Getting Older, Staying Fit
"I'm too old to exercise." "Exercise isn't good for my arthritis." "It won't do me any good."
These are some of the common misconceptions that keep older adults from getting involved in a fitness program. The truth is that exercise has a multitude of benefits for older people:
- It's good for almost any chronic condition. (Exercise is particularly good for osteoarthritis. It builds strength in surrounding muscles, which help support the joint. It also helps keep the joints lubricated, which reduces pain.)
- It's good for prevention of many conditions.
- It can strengthen your immune system.
- It can give your mental outlook a boost.
- It can improve balance.
- It can sometimes even help reduce the amount of medications you need to take.
The key is to bring exercise into your life in a way that works for you and doesn't seem like a chore.
Make a plan that suits your needs
If you'd rather do something that doesn't require going to a gym or getting special equipment, think about walking or gardening regularly.
If you'd like to try a more structured plan, ask your doctor or other healthcare provider about wellness centers that offer programs geared to people over 55. One big benefit of exercising at a place like this is that you'll meet other people you'll probably have something in common with. Exercising regularly with others is a good way to make new friends.
Wellness centers can also help get you started on a gentle weight-training program. Weight training can help increase your strength and improve or maintain the health of your bones.
Work around your limitations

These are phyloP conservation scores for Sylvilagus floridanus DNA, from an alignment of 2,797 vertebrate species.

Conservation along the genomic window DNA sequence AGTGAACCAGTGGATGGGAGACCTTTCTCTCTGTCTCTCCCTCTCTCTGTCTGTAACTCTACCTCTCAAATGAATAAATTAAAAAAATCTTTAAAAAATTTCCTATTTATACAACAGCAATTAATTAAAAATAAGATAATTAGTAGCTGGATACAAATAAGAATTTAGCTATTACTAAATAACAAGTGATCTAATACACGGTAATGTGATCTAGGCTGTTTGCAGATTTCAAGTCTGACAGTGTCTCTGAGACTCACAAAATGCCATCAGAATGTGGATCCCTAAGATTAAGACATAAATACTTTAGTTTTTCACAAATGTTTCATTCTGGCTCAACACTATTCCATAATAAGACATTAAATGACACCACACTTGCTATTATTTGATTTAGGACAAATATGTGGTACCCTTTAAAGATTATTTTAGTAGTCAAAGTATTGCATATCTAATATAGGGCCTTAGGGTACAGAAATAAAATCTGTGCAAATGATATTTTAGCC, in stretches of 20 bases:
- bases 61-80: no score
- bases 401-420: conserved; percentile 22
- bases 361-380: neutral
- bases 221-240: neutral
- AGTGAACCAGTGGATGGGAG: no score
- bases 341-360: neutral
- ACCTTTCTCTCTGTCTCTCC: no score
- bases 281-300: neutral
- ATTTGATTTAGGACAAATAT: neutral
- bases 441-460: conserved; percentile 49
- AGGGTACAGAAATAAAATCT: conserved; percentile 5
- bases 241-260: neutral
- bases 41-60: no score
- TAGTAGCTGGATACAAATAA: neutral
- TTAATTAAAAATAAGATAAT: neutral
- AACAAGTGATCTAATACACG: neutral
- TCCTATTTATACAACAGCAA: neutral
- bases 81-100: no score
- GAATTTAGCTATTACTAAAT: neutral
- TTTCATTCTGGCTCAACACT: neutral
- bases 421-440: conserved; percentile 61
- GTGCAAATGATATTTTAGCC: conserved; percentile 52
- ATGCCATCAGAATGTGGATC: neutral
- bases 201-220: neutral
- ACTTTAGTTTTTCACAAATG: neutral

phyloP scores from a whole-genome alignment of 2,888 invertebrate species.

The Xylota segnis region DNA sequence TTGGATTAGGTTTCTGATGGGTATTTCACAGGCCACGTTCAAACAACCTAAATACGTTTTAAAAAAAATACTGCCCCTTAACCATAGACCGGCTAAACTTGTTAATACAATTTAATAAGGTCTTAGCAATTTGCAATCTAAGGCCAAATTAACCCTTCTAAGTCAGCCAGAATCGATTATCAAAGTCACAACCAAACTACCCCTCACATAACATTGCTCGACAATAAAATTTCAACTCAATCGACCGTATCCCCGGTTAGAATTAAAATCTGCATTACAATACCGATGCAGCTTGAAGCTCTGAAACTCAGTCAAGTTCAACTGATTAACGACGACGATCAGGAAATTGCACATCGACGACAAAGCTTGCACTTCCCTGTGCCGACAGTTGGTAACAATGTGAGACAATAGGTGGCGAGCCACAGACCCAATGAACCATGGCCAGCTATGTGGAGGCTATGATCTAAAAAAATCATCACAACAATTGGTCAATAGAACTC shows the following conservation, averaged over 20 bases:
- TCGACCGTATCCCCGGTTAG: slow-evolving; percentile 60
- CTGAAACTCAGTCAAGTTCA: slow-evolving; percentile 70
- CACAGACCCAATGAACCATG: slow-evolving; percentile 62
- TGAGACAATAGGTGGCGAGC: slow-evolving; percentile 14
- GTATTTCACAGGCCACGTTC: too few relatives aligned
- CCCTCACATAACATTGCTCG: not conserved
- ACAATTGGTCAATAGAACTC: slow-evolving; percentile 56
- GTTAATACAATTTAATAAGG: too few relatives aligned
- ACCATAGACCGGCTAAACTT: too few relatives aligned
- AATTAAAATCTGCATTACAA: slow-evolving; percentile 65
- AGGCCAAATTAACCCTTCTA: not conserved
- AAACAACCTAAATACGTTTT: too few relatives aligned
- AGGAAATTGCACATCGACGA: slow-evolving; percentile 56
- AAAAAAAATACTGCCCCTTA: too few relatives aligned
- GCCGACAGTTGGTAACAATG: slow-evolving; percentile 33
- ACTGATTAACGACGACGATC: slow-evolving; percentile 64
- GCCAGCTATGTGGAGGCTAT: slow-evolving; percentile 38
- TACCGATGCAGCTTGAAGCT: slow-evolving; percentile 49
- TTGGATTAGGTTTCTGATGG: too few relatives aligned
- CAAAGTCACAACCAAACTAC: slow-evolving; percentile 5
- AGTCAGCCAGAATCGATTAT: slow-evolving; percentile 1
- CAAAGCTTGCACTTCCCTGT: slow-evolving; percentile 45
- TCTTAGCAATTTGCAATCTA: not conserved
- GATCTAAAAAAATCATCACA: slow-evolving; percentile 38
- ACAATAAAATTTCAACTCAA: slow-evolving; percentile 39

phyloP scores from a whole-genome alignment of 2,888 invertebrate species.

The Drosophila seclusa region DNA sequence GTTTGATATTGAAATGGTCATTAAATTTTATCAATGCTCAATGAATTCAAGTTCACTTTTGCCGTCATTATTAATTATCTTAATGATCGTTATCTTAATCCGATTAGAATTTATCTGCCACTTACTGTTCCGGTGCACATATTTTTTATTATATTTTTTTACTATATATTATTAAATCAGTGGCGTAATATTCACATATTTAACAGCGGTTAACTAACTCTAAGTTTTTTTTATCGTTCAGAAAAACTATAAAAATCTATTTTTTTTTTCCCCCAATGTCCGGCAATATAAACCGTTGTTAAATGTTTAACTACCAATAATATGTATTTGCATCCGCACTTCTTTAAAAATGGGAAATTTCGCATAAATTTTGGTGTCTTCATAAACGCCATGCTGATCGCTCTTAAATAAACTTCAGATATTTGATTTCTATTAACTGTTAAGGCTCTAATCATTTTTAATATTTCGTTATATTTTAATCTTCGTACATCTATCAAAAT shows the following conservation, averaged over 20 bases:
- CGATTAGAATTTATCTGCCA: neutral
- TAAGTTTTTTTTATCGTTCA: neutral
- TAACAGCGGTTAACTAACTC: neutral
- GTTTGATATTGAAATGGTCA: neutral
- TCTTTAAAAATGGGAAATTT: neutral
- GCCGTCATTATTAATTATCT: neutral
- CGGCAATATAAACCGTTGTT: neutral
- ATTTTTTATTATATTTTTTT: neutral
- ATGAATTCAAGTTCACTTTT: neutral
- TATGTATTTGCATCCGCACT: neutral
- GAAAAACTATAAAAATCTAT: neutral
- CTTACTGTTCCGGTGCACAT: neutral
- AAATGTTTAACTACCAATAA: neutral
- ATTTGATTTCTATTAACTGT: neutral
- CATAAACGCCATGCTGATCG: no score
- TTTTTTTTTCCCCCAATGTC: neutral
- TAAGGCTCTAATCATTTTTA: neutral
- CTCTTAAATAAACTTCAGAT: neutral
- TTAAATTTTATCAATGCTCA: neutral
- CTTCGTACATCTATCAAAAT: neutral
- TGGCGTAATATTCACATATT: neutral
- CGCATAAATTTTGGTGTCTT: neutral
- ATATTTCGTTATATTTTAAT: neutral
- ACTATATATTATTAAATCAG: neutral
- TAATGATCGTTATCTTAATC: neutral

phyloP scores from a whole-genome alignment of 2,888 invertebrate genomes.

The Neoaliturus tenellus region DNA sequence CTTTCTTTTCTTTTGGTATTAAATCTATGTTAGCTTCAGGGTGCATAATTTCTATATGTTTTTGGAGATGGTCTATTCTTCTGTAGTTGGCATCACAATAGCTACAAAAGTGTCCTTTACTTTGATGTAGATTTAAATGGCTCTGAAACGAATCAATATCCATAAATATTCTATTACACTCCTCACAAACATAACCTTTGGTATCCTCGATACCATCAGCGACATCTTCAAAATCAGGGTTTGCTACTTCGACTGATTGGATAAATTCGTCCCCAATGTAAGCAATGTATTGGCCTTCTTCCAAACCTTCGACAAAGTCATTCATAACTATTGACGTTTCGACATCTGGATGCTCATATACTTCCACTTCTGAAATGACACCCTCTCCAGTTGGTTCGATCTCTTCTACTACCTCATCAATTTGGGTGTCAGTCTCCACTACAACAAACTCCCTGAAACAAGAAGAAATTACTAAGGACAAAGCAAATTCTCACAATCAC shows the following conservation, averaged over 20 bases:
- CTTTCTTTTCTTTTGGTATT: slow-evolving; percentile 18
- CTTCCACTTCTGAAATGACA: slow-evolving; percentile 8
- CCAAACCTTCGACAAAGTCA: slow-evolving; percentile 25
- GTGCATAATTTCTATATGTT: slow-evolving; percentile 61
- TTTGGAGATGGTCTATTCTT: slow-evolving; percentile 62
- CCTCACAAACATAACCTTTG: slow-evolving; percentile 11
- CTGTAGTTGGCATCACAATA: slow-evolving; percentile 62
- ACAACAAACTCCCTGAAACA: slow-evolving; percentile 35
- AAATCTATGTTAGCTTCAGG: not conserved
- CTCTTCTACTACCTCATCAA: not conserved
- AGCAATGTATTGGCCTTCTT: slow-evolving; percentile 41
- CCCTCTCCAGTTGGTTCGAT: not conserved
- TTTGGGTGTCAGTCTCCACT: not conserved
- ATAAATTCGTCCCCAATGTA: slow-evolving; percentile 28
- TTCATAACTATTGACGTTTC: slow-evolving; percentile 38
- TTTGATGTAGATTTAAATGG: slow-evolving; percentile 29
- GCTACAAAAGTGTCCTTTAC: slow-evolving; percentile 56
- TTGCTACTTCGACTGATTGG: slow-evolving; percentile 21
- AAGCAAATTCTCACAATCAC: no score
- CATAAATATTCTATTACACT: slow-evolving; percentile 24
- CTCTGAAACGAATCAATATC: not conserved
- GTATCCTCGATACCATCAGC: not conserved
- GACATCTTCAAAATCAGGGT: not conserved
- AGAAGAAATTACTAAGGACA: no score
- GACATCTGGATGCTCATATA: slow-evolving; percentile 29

If you have arthritis, think about taking up swimming or cycling. If you're interested in improving your balance, look into taking t'ai chi. This slow-moving exercise has been shown to decrease falls in the older population. If you have limited use of your legs, there are always armchair exercises that work your upper body and get your heart pumping.
No matter what kinds of physical limitations you have, there's an excellent chance that there are activities out there for you. Ask your doctor about professionals and organizations that can help you get on a path toward increased fitness.
Know when to stop
As with just about anything in life, moderation is a key element to a successful exercise program.
- Don't exercise when you're sick or running a temperature.
- Don't strain during exercise. True pain indicates you're working too hard or you have an injury,
- Keep things to such a level that you can carry on a conversation during your workout.
- Drink plenty of water before, during and after exercise.
Stop right away and call your doctor if you experience
- Chest pain or tightness in the neck, chest or throat
- Difficulty breathing
- Abnormal heart rhythm, dizziness, lightheadedness
- Excessive cold sweat
Getting regular, sustained exercise has almost as much of a psychological and mental benefit as a physical one. It can improve confidence, build self-esteem and help reduce depression. In the last decade, there's been increased interest among health professionals in improving and creating exercise opportunities for older people. Let your doctor know you're interesting in becoming more active, and you can get started in no time.
The American Senior Fitness Association; The Arthritis Foundation; The National Institute on Aging, April 2002